South Fulton Firefighters: A Disgrace To The Uniform?

South Fulton Firefighters: A Disgrace To The Uniform?

When I raised my right hand and pledged to protect and serve citizens and their property I took that oath seriously. Every officer does. And so does every single firefighter I know. I’ve never met a police officer or firefighter who’s in the business for the money. Not one. They took the job because they want to help people.

I’ve been called to the scene of scores of fires where I’ve seen brave firefighters wade into a wall of flames just to bring out a family heirloom, or a beloved pet. They’ve risked their own lives to save the lives of others. It’s what they do and what they do is dangerous. Very.

Firefighters, like police officers, raise their right hands and promise to help others when in need. In fact, here’s a copy of the firefighter’s pledge.

A Firefighter’s Pledge

I promise concern for others.
A willingness to help all those in need.

I promise courage – courage to face and conquer my fears.
Courage to share and endure the ordeal of those who need me.

I promise strength – strength of heart to bear whatever
burdens might be placed upon me.
Strength of body to deliver to safety all those placed within my care.

I promise the wisdom to lead, the compassion to comfort,
and the love to serve unselfishly whenever I am called.

-Author Unknown

I’ve said all this as a lead-in of sorts to a story that really rattles me to the core. And it bothers me to speak badly about public servants but, in my opinion, firefighters of South Fulton, Tennessee didn’t serve the public. In fact, they stood by and watched a couple’s home burn to the ground and didn’t lift a finger to stop it. Inside that home were a lifetime of memories along with the family pets. They all perished.

Obion County, Tennessee – Gene Cranick was burning trash in two metal drums, a common practice in rural areas of the country. The containers were quite some distance from his mobile home, yet the fire ignited nearby grass and quickly spread toward Cranick’s home. He called 911 seeking the fire department’s help.

The 911 dispatcher advised Cranick that firefighters would not be responding because he’d failed to pay a $75 “fire service fee.” The distraught homeowner told the dispatcher he’d pay whatever it took to get the firefighters to respond because his house was now on fire. The response he received was an unbelievable, “It’s too late to pay and they will NOT be responding.”

Cranick, along with friends, attempted to extinguish the blaze with garden hoses, but the fire was too much for the small amount of water. Meanwhile, the fire had spread to a neighbor’s field and fence, so they called the fire department. However, their response was quite different and in a matter of minutes a fire crew was on the scene spraying gallons of water using high-pressure hoses attached to publicly-funded fire trucks.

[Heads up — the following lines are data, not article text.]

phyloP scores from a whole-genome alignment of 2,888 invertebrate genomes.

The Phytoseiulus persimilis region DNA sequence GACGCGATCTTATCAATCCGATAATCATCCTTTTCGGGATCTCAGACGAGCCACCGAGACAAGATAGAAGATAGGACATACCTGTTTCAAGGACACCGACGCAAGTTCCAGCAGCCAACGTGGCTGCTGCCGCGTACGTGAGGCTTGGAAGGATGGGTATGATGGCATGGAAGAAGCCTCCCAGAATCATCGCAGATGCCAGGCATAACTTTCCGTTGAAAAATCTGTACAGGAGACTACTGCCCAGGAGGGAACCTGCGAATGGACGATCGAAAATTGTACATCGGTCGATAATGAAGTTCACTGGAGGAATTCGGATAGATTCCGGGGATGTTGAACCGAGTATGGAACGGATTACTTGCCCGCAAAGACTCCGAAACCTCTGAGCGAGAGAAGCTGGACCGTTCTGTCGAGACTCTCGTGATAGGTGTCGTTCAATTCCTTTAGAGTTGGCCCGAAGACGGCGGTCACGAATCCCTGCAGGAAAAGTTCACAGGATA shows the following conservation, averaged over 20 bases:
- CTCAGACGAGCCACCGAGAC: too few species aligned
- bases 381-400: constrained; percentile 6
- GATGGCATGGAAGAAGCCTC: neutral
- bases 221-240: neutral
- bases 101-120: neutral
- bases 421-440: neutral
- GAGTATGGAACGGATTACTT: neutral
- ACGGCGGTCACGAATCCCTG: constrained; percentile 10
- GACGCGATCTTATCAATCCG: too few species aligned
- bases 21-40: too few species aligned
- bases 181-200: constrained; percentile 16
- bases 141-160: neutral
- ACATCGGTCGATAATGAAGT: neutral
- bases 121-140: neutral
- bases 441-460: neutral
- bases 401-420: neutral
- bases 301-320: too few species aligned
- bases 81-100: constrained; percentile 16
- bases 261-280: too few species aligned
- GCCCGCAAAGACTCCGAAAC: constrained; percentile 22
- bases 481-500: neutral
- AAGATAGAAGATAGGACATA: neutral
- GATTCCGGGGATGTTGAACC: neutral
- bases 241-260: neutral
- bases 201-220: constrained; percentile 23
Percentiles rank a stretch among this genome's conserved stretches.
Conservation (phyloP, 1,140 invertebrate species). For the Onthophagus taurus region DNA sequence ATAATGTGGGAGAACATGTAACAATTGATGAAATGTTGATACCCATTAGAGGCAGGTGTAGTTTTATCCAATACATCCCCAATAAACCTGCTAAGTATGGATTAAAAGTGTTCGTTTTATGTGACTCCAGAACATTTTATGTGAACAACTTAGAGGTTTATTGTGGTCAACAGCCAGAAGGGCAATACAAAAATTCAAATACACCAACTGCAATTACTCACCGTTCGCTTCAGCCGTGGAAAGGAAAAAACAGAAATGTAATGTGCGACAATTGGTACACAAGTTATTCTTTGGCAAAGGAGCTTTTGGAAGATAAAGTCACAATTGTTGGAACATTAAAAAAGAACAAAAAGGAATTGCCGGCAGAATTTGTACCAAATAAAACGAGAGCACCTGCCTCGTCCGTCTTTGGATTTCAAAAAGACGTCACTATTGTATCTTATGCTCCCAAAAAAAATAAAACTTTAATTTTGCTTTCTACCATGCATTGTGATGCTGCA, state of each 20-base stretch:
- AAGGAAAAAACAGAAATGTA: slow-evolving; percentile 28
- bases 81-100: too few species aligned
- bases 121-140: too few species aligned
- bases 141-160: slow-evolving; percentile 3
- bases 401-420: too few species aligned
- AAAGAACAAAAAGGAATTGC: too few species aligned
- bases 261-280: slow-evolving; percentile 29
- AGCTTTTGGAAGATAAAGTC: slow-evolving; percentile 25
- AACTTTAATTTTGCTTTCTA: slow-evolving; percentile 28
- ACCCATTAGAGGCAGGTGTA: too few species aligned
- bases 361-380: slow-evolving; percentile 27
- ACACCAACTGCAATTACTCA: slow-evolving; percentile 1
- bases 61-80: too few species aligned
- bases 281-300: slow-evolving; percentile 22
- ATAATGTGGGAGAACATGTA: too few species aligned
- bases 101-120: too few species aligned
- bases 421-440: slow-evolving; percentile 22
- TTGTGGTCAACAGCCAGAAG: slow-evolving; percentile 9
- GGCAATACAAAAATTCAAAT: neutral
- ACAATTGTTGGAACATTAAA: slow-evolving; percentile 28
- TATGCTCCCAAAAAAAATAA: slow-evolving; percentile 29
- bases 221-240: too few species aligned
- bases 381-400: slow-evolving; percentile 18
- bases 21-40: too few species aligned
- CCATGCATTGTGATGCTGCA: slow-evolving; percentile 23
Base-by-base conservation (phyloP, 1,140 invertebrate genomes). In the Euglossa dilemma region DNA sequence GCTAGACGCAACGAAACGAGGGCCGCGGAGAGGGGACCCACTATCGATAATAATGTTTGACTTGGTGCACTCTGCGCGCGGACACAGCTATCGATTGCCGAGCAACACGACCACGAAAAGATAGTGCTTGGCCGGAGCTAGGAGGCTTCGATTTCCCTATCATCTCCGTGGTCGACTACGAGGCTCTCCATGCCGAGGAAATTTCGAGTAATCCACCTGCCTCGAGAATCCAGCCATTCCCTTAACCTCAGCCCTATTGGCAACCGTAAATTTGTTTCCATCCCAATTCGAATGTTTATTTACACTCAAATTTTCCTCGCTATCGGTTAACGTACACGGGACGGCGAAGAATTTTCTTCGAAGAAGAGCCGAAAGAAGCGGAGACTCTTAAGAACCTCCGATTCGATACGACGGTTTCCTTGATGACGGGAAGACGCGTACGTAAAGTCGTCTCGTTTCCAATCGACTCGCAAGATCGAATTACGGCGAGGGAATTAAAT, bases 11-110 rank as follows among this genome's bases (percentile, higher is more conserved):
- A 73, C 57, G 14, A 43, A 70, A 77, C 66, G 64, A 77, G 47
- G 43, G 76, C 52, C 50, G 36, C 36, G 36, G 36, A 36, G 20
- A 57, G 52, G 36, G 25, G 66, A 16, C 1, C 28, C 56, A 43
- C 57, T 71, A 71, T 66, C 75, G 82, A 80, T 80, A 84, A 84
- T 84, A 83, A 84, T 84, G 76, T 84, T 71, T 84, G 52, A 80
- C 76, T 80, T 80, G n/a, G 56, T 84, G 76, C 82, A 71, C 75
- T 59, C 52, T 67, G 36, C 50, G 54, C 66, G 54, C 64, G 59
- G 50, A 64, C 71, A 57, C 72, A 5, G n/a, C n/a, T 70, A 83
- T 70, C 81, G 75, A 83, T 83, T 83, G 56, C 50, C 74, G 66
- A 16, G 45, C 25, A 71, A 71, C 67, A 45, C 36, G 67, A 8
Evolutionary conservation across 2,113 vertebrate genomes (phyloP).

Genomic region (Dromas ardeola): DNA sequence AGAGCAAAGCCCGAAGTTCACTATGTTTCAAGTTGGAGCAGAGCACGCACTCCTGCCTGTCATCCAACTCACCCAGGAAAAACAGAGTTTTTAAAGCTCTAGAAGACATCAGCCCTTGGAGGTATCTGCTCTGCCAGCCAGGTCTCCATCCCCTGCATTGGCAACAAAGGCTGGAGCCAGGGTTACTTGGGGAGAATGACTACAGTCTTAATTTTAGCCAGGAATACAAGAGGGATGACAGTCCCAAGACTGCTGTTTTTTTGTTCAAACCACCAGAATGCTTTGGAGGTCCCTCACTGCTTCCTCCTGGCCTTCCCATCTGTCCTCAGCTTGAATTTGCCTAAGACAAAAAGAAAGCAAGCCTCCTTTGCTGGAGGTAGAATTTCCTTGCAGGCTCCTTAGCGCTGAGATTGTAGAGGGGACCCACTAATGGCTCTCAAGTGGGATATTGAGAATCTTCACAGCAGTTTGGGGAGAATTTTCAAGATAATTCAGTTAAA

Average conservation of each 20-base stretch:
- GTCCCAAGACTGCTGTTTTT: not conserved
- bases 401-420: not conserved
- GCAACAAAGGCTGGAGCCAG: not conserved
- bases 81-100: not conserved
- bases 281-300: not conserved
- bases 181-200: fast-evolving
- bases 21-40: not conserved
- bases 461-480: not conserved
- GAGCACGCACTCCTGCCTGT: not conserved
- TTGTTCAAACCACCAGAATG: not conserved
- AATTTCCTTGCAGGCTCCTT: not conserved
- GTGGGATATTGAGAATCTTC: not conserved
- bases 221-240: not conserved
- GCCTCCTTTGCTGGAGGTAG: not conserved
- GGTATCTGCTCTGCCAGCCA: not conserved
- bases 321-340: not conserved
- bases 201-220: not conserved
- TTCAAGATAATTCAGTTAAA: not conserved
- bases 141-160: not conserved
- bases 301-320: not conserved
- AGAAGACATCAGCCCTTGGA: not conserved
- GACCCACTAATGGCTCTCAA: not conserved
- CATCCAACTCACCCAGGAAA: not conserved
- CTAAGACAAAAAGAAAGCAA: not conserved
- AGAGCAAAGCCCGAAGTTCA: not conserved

Why did the fire department respond to the grass fire? Because the owner of the dry weeds had paid the $75 fee in advance. So, after the Fulton FD extinguished the brush fire they stood leaning against their trucks and against the property fence and watched the Cranick home burn until it was reduced to a pile of cinders. A pile of cinders that also contained the remains of the Cranick’s beloved pets.

You know, this story disgusts me. It makes me ill…sick to my stomach. Sure, taxes and fees must be paid. It’s the law. But there are remedies available to collect those fees, even after the fact. For goodness sake, put out the fire and then sue. Get a $75 lien against the property.  Bill the homeowner for time and material plus interest. Take Visa or MasterCard. Install one of those credit card swipers directly in the body of a fire truck. Something. Anything! But don’t stand by and let a lifetime go up in flames over a few measly dollars.

Thankfully, this is an isolated incident. Firefighters everywhere are true heroes.

As for the firefighters of South Fulton who stood by and watched this family home burn…shame on you. Sure, you’ve probably saved lots of property in your day, maybe even a few lives, and you deserve thanks for those acts, but this is a dark cloud that’ll hang over your heads for a while. Policies or no policies. You were there, on the scene, and did nothing to help your fellow man. Perhaps you need to read this…again.

Fire Fighter’s Prayer

When I am called to duty, God wherever flames may rage,
give me strength to save a life, whatever be its age.

Help me to embrace a little child before it’s too late,
or save an older person from the horror of that fate.

Enable me to be alert to hear the weakest shout,
and quickly and efficiently to put the fire out.

I want to fill my calling and to give the best in me,
to guard my neighbor and protect his property.

And if according to your will I have to lose my life,
bless with your protecting hand my loving family from strife.

So what’s next, a fee for police service? “Sorry, ma’am, but you didn’t pay your $75 rape insurance…”

I’m just saying…

*This article is strictly my opinion and parts of it were paraphrased from comments found in news stories…lots of news stories).

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Writers’ Police Academy Photo of the Day

10 replies
  1. Mary Quinlisk
    Mary Quinlisk says: